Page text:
Music Keeps The Mind Sharp — Even If You're An Animal In A Zoo

Music Keeps The Mind Sharp — Even If You're An Animal In A Zoo
Smithsonian's National Zoo let its mammalian maestros play some musical instruments; it's a sensory experience they'd never get in the wild.

sloth bear wouldn't usually play the harmonica, but at a zoo, the experience stimulates her senses and mind.

Enrichment is any practice where zookeepers give animals something new — from perches to toys to exotic foods and scents. The idea is to encourage captive animals to keep their wild behaviors sharp or give them a mental challenge, some exercise or just an interesting toy to investigate.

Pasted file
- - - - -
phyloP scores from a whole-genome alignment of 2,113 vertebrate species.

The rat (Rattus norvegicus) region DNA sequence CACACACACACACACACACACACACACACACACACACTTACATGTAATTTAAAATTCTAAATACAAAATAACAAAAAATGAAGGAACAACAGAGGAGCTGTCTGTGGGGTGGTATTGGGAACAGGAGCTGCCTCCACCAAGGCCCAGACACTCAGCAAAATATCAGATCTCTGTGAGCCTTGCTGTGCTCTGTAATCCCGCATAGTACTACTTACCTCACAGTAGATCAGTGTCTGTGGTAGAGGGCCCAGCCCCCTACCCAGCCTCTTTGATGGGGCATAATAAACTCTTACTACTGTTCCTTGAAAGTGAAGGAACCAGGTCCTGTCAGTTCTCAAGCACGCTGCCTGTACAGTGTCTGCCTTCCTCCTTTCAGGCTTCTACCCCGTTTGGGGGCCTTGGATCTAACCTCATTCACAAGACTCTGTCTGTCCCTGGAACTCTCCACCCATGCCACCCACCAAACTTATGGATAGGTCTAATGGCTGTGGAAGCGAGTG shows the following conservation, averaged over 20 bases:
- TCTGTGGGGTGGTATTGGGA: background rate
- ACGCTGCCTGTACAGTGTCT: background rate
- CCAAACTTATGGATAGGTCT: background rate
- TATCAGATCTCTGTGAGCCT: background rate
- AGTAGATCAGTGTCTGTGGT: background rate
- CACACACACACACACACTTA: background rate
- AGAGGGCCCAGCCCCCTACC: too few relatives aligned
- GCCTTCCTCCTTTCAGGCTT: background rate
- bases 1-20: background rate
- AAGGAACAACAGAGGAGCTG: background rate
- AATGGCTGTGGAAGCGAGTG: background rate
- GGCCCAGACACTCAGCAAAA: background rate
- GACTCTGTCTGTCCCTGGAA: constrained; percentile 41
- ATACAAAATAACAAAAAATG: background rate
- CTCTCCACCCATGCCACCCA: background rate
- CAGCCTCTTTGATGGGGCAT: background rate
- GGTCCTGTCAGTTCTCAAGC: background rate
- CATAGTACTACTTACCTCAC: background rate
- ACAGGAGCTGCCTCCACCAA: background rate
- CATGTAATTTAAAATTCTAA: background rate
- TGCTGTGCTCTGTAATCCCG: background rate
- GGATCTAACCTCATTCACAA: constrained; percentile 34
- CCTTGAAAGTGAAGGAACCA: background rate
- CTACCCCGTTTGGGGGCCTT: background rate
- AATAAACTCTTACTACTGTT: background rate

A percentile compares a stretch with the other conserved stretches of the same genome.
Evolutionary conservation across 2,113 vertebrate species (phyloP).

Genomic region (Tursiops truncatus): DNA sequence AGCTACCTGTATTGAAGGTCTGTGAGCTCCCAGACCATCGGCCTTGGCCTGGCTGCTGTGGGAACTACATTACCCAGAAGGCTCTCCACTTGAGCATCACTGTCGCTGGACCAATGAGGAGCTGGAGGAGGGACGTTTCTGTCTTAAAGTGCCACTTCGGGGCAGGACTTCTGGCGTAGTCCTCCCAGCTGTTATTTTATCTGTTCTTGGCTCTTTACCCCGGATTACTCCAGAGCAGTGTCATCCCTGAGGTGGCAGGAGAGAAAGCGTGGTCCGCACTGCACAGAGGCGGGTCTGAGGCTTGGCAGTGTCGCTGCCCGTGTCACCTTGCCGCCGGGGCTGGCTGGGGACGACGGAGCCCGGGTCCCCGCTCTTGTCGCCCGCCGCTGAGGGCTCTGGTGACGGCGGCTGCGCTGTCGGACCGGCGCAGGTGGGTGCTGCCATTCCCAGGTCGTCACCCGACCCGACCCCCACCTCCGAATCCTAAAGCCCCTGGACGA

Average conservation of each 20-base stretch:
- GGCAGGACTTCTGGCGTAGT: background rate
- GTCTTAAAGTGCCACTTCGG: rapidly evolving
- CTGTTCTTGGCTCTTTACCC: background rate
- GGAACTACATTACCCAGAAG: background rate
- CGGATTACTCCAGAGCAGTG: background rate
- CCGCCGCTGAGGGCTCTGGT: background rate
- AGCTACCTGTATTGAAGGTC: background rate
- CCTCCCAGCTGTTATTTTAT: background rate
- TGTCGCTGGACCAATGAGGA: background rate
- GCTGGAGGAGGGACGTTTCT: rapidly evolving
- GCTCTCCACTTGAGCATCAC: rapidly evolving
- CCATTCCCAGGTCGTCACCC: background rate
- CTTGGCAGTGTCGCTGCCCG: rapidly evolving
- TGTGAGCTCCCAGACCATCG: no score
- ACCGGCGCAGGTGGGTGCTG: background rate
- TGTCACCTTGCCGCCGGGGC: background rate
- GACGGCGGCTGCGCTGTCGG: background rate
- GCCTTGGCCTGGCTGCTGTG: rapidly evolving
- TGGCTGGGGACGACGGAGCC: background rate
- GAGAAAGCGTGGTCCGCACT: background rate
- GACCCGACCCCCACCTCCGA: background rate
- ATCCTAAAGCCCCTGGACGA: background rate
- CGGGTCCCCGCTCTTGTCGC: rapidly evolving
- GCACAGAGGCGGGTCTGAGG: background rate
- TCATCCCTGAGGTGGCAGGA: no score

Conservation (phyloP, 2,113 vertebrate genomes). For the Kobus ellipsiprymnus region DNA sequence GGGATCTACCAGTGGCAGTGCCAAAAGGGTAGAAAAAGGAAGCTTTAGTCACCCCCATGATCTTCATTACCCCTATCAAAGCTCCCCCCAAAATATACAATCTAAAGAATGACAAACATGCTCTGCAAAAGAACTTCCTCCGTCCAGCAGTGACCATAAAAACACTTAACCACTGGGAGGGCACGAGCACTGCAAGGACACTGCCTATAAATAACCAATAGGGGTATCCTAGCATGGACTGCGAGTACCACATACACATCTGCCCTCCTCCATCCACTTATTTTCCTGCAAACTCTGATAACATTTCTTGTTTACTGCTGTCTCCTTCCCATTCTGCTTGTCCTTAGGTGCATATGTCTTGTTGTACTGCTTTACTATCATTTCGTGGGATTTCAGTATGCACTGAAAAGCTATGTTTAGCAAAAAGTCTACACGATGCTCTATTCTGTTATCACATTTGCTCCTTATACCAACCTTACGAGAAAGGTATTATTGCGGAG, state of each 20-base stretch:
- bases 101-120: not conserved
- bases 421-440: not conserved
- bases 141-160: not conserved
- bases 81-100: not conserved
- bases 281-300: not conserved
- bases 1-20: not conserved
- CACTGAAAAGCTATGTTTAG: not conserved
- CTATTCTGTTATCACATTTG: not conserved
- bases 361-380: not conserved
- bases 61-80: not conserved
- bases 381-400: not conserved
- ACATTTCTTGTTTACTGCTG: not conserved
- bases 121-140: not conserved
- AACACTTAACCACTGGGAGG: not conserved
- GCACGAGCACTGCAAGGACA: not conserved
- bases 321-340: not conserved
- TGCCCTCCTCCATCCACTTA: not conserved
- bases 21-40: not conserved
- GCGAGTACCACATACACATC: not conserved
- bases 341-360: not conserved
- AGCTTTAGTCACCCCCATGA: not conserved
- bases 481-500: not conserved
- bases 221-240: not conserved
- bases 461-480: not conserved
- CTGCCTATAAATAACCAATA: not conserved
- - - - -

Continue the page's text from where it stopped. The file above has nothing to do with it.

"We want our animals to be as natural as possible," said Smithsonian zookeeper Jenny Spotten. "We want to encourage natural behaviors as much as possible."

At Smithsonian's National Zoo, keepers recently gave residents musical instruments. Animals definitely wouldn't find those in the wild, but they are unique to look at, to touch — and to listen to.

It's a bit avant-garde, yes, but a jam session can have real health benefits. Enrichment reduces stress, and makes zoo residents less likely to pick up unnatural behaviors, like pacing or swimming in circles.

And you have to admit that it's fun to listen to.